Time Frequency Analysis for Motion Magnification and Detection

Sushma M. (homepage)

Motion can be defined as change in position of an object of interest with respect to time. This thesis explores the methods of analyzing motion using time frequency analysis. In this thesis, we address two problems: (i) Small Motion Magnification in Videos and (ii) Motion Detection in Perfusion Weighted Imaging (PWI).

Human eye and its brain interface can visualize or detect the motion within a certain range of spatial and temporal frequencies. But in most of the cases, it might be possible that frequencies which are below this range also can have useful information. We can simplify this by saying that there can be small motions which are not visible to the naked eye. Even though these small motions are difficult to detect, they may contain useful information. In first part of thesis, we present a semi-automated method to magnify small motions in videos. This method amplifies invisible or hidden motions in videos. To achieve motion magnification, we process the spatial and temporal information obtained from the video itself. Advantage of this work is that it is application independent. Proposed technique estimates required parameters to get desirable results. We demonstrate performance on a few videos. Motion magnification performance is equivalent to existing manual methods.

In second part of thesis, we present a novel automated method to detect motion in perfusion weighted images (PWI), which is a type of magnetic resonance imaging (MRI). In PWI, blood perfusion is measured by injecting an exogenous tracer called bolus into the blood flow of a patient and then tracking it in the brain. PWI requires a long data acquisition time to form a time series of volumes. Hence, motion occurs due to patient's unavoidable movements during a scan, which in turn results into motion corrupted data. There is a necessity of detection of these motion artifacts on captured data for correct disease diagnosis. In PWI, intensity profile gets disturbed due to occurrence of motion and/or bolus passage through the blood vessels. In this work, we propose an efficient time-frequency analysis based motion detection method. We show that proposed method is computationally inexpensive and fast. This method is evaluated on a DSC-MRI sequence with simulated motion of different degrees. We show that our approach detects motion in a few seconds.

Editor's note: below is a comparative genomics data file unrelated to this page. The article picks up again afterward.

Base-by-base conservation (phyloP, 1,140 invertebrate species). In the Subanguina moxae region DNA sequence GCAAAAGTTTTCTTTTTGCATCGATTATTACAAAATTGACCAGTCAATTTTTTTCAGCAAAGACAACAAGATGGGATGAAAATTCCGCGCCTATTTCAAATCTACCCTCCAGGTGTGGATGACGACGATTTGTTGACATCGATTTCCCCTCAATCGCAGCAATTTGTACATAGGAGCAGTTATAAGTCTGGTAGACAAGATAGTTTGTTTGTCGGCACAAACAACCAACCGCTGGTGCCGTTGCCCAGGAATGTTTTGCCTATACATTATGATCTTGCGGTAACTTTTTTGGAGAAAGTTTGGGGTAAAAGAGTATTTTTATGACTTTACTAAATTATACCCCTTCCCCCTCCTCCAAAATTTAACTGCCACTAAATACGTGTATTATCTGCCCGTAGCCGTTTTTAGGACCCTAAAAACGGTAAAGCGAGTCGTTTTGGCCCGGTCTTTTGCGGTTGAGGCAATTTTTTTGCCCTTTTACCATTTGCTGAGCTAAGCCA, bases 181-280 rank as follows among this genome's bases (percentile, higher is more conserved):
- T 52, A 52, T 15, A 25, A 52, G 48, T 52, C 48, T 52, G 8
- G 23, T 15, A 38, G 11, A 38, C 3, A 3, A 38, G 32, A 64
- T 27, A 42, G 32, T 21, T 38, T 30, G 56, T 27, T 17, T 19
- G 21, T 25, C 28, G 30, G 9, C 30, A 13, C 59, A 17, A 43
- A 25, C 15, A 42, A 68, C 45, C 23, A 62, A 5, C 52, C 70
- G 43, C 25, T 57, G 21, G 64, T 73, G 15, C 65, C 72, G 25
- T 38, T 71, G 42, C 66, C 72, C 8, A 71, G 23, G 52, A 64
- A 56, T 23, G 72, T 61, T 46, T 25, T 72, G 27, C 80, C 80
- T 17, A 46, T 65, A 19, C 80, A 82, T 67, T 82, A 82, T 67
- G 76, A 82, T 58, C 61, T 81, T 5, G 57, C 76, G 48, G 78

Year of completion:  May 2015
 Advisor :

Prof. Jayanthi Sivaswamy & Dr. Anubha Gupta

Related Publications

  • Sushma M., Anubha Gupta and Jayanthi Sivaswamy - Time-Frequency Analysis based Motion Detection in Perfusion Weighted MRI Proceedings of the IEEE National Conference on Computer Vision, Pattern Recognition, Image Processing and Graphics, 18-21 Dec. 2013, Jodhpur, India. [PDF]

  • Sushma M., Anubha Gupta and Jayanthi Sivaswamy - Semi-Automated Magnification of Small Motions in Videos Proceedings of 5th International Conference on Pattern Recognition and Machines Intelligence, 10-14 Dec. 2013, Kolkata, India. [PDF]